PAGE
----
October 2008 - The Room

This insightful blog provides a unique perspective on the world that you just won't find anywhere else. The Room is an eclectic mix of geopolitical and market commentary with a personal story thrown in here and there. Never willing to take any subject too seriously, David Galland delivers a "great read" that informs and entertains.

  • The Room - 10/24/2008

    I have woken in the pre-dawn to find our direst predictions coming true, with global stock markets taking yet another pounding and U.S. stock futures limit down. Serving as a proxy for the mindset now gripping governments around the world, French President Sarkozy has announced that the French government will, henceforth, buy shares in important French companies in an attempt to prop them up. 'We will intervene massively whenever a strategic enterprise needs our money,' said Sarkozy, a supposed economic conservative, as he pounded the table on behalf of nationalizing industry. The New Age of big government is upon us. Armed with Harry Potter-like magical monetary wands, they are wildly conjuring a deluge of money from thin air to bind the free market and keep it from facilitating the resolution of economic and investment dislocations created over decades. Bud Conrad tells me he is having a hard time adding up all the fiat money that has been committed to the battle for economic - and, by extension, political - survival over the past couple of months. The numbers rolling off the lips of officialdumb have progressed well past the hundreds of millions, or even hundreds of billions, and have now reached the trillions. In that theme, the Fed announced this week that it would drop over half a trillion - $540 billion, to be exact - on the purchase of suspect commercial paper now clogging the portfolios of 'safe harbor' money market funds. Given that there is a total of $3.4 trillion of your money resting in those very same funds, the commitment of $540 billion - about 16% of the total - should be taken as an indicator of just how bad the problem really is....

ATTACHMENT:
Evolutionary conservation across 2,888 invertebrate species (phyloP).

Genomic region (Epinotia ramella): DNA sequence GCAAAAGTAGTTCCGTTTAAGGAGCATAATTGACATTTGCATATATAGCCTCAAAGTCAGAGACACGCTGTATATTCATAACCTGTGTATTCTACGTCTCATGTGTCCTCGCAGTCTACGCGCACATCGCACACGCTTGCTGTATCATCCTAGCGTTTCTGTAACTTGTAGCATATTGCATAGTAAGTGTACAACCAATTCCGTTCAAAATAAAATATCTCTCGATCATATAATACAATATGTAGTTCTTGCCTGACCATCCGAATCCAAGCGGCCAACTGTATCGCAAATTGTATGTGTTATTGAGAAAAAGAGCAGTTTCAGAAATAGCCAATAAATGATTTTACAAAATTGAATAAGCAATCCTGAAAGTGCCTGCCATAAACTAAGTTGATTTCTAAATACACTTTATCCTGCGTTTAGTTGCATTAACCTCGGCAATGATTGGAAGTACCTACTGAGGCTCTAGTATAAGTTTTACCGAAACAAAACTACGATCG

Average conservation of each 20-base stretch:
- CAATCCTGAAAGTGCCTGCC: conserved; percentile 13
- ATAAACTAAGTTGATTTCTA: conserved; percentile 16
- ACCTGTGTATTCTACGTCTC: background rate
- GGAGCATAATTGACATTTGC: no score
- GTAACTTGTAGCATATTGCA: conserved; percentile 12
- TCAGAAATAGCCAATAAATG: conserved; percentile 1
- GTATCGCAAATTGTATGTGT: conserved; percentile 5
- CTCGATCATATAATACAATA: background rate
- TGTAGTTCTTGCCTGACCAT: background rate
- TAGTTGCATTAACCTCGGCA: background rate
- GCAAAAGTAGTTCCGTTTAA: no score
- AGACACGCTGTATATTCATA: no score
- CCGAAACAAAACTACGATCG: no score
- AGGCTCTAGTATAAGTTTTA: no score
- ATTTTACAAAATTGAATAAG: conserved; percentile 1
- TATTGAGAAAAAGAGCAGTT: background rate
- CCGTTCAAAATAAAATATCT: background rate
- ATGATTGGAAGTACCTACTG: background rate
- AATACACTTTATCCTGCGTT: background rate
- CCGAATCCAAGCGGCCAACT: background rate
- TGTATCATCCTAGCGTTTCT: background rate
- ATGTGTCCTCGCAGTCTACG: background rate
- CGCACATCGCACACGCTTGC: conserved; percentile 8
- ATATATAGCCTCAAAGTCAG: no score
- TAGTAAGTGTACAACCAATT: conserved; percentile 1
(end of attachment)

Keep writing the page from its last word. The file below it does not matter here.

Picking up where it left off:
• The Room - 10/03/2008

    We're no longer in Kansas, Dorothy. At this point, the world's financial markets are in the firm grasp of a massive tornado. Our vision is blurred with fast-moving images of abandoned houses, crumbling banks, pontificating politicians, alien-looking Treasury secretaries on one knee, and suicide stock and commodities charts. When the whole mess crashes back on terra firma, the landscape will look considerably different. But, what? We remain convinced that the result, with the unavoidable time lag, will be inflation on an epic, global scale. But if history provides one lesson in rich abundance, it is that the future is unpredictable. Who is to say that the government of these United States -- and of similarly indebted and in-trouble countries "over there" -- aren't too late to the game? Or that even $700 billion, or a trillion... or...?... will not prove to be too little, too late?...
  • The Room - 10/10/2008

    In last week's edition of this meandering missive, I mused as follows... "What, I wonder, will the government do when next week, or the week after maybe, the U.S. stock market takes another header for 500 points? Stay tuned. Meanwhile, gold is at $826, down considerably over the past week. Like when a tsunami sucks the water away from the shore just before hitting, we're in a transition period. I'm not worried about where gold is going next. I wish I could say the same about the world." According to the number crunchers, the U.S. stock market is on track to have its worst week since 1937. Which, as you can see from the DJIA chart here, is an acceleration of the broader trend that has held sway for some time now. While we can't yet say what action the U.S. Government will take next, glancing over the horizon, we see a growing number of countries implementing a euphemistically named "market holiday." In Iceland, all banks and markets are now enjoying a day off. And Kevin Brekke, our Switzerland-based researcher, just wrote that there is a rising call to halt trading in Germany. It would not surprise me in the slightest if the same were to occur in the U.S....
  • The Room - 10/17/2008

    Keeping up with the complex drama now flashing across the global screen is becoming more challenging with each passing day. In lazier days, a scene might be allowed to unfold at a measured pace, the interactions between major characters developed through subtle nuance and lingering shots and close-ups of, perhaps, the furrowing of a brow or the sly upturning of the corner of a mouth. These are not those days. Instead, we are living in the world of 30-second commercials, directed by a speed-addicted music video director, strung together in a nonstop explosion of two-second jump cuts. One minute stock markets are soaring, the next crashing. Gold jumps $20, then falls $40. Banks fail, banks get bailed out. Politicians elbow each other out of the way to throw billions, trillions even, into deep, dark holes. Oil tumbles, then bounces, then tumbles again. While the volatility has allowed me to make some fun money through the all-terrain investment vehicles of futures and options, it has also made the task of trying to keep current on the news and, more importantly, on what's important, daunting indeed....